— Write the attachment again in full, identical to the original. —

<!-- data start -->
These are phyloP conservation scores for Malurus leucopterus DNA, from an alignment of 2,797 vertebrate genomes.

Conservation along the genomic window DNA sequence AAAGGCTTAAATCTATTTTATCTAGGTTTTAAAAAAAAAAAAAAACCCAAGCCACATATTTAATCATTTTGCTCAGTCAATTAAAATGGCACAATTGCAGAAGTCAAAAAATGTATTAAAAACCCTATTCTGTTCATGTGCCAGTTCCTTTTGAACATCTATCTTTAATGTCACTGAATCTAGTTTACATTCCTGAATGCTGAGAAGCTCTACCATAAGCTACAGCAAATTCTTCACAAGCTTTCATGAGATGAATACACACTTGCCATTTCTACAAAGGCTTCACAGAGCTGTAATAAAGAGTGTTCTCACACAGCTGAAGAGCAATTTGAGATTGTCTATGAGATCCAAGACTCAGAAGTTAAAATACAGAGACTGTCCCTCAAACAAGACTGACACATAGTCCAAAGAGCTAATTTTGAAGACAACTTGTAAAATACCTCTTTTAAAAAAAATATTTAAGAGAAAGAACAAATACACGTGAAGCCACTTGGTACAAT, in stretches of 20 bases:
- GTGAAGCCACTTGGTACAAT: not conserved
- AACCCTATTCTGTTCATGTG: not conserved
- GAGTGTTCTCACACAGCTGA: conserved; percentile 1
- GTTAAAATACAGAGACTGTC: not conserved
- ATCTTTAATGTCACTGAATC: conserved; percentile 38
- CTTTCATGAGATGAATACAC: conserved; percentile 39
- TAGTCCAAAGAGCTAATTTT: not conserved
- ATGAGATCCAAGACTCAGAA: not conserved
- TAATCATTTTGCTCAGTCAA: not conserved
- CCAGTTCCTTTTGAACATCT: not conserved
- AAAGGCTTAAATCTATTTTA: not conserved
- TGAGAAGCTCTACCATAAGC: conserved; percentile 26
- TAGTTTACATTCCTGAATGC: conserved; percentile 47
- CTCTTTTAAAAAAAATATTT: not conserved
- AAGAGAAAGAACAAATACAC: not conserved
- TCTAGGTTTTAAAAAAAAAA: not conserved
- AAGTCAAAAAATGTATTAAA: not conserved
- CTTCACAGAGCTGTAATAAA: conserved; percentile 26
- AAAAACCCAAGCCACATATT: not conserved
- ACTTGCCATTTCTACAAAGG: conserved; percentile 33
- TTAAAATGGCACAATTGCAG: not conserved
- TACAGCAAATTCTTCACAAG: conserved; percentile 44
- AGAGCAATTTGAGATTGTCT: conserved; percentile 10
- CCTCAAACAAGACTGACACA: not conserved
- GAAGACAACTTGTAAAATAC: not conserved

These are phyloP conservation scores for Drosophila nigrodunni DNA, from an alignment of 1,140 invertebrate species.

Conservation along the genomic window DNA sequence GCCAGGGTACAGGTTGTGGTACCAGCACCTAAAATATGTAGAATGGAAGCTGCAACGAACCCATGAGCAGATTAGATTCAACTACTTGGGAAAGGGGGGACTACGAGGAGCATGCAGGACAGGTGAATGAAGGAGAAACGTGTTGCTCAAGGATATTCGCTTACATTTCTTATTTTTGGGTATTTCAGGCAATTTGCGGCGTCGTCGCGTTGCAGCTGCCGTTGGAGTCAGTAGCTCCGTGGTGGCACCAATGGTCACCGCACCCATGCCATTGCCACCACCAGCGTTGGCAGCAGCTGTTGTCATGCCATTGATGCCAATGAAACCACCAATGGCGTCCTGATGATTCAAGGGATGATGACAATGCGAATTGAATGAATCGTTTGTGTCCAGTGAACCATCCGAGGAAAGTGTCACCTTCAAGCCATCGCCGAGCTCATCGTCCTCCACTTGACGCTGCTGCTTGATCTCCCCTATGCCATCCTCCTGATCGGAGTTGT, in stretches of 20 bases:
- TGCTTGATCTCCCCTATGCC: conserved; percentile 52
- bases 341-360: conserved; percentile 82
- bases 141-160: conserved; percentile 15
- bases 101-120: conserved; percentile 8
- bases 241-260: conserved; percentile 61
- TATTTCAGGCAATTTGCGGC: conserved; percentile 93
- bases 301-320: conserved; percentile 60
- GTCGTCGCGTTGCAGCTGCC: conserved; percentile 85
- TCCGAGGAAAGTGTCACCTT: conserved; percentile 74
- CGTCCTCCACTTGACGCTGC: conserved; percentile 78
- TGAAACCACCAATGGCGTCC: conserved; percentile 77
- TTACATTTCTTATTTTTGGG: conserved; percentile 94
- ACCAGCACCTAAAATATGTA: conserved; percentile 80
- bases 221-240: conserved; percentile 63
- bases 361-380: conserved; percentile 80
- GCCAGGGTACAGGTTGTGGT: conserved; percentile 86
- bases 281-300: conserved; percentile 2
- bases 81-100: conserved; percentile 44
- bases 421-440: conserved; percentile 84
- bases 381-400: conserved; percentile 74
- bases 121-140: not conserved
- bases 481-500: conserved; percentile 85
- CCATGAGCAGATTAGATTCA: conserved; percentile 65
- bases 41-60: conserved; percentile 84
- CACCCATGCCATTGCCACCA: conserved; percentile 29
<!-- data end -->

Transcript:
These are phyloP conservation scores for Malurus leucopterus DNA, from an alignment of 2,797 vertebrate genomes.

Conservation along the genomic window DNA sequence AAAGGCTTAAATCTATTTTATCTAGGTTTTAAAAAAAAAAAAAAACCCAAGCCACATATTTAATCATTTTGCTCAGTCAATTAAAATGGCACAATTGCAGAAGTCAAAAAATGTATTAAAAACCCTATTCTGTTCATGTGCCAGTTCCTTTTGAACATCTATCTTTAATGTCACTGAATCTAGTTTACATTCCTGAATGCTGAGAAGCTCTACCATAAGCTACAGCAAATTCTTCACAAGCTTTCATGAGATGAATACACACTTGCCATTTCTACAAAGGCTTCACAGAGCTGTAATAAAGAGTGTTCTCACACAGCTGAAGAGCAATTTGAGATTGTCTATGAGATCCAAGACTCAGAAGTTAAAATACAGAGACTGTCCCTCAAACAAGACTGACACATAGTCCAAAGAGCTAATTTTGAAGACAACTTGTAAAATACCTCTTTTAAAAAAAATATTTAAGAGAAAGAACAAATACACGTGAAGCCACTTGGTACAAT, in stretches of 20 bases:
- GTGAAGCCACTTGGTACAAT: not conserved
- AACCCTATTCTGTTCATGTG: not conserved
- GAGTGTTCTCACACAGCTGA: conserved; percentile 1
- GTTAAAATACAGAGACTGTC: not conserved
- ATCTTTAATGTCACTGAATC: conserved; percentile 38
- CTTTCATGAGATGAATACAC: conserved; percentile 39
- TAGTCCAAAGAGCTAATTTT: not conserved
- ATGAGATCCAAGACTCAGAA: not conserved
- TAATCATTTTGCTCAGTCAA: not conserved
- CCAGTTCCTTTTGAACATCT: not conserved
- AAAGGCTTAAATCTATTTTA: not conserved
- TGAGAAGCTCTACCATAAGC: conserved; percentile 26
- TAGTTTACATTCCTGAATGC: conserved; percentile 47
- CTCTTTTAAAAAAAATATTT: not conserved
- AAGAGAAAGAACAAATACAC: not conserved
- TCTAGGTTTTAAAAAAAAAA: not conserved
- AAGTCAAAAAATGTATTAAA: not conserved
- CTTCACAGAGCTGTAATAAA: conserved; percentile 26
- AAAAACCCAAGCCACATATT: not conserved
- ACTTGCCATTTCTACAAAGG: conserved; percentile 33
- TTAAAATGGCACAATTGCAG: not conserved
- TACAGCAAATTCTTCACAAG: conserved; percentile 44
- AGAGCAATTTGAGATTGTCT: conserved; percentile 10
- CCTCAAACAAGACTGACACA: not conserved
- GAAGACAACTTGTAAAATAC: not conserved

These are phyloP conservation scores for Drosophila nigrodunni DNA, from an alignment of 1,140 invertebrate species.

Conservation along the genomic window DNA sequence GCCAGGGTACAGGTTGTGGTACCAGCACCTAAAATATGTAGAATGGAAGCTGCAACGAACCCATGAGCAGATTAGATTCAACTACTTGGGAAAGGGGGGACTACGAGGAGCATGCAGGACAGGTGAATGAAGGAGAAACGTGTTGCTCAAGGATATTCGCTTACATTTCTTATTTTTGGGTATTTCAGGCAATTTGCGGCGTCGTCGCGTTGCAGCTGCCGTTGGAGTCAGTAGCTCCGTGGTGGCACCAATGGTCACCGCACCCATGCCATTGCCACCACCAGCGTTGGCAGCAGCTGTTGTCATGCCATTGATGCCAATGAAACCACCAATGGCGTCCTGATGATTCAAGGGATGATGACAATGCGAATTGAATGAATCGTTTGTGTCCAGTGAACCATCCGAGGAAAGTGTCACCTTCAAGCCATCGCCGAGCTCATCGTCCTCCACTTGACGCTGCTGCTTGATCTCCCCTATGCCATCCTCCTGATCGGAGTTGT, in stretches of 20 bases:
- TGCTTGATCTCCCCTATGCC: conserved; percentile 52
- bases 341-360: conserved; percentile 82
- bases 141-160: conserved; percentile 15
- bases 101-120: conserved; percentile 8
- bases 241-260: conserved; percentile 61
- TATTTCAGGCAATTTGCGGC: conserved; percentile 93
- bases 301-320: conserved; percentile 60
- GTCGTCGCGTTGCAGCTGCC: conserved; percentile 85
- TCCGAGGAAAGTGTCACCTT: conserved; percentile 74
- CGTCCTCCACTTGACGCTGC: conserved; percentile 78
- TGAAACCACCAATGGCGTCC: conserved; percentile 77
- TTACATTTCTTATTTTTGGG: conserved; percentile 94
- ACCAGCACCTAAAATATGTA: conserved; percentile 80
- bases 221-240: conserved; percentile 63
- bases 361-380: conserved; percentile 80
- GCCAGGGTACAGGTTGTGGT: conserved; percentile 86
- bases 281-300: conserved; percentile 2
- bases 81-100: conserved; percentile 44
- bases 421-440: conserved; percentile 84
- bases 381-400: conserved; percentile 74
- bases 121-140: not conserved
- bases 481-500: conserved; percentile 85
- CCATGAGCAGATTAGATTCA: conserved; percentile 65
- bases 41-60: conserved; percentile 84
- CACCCATGCCATTGCCACCA: conserved; percentile 29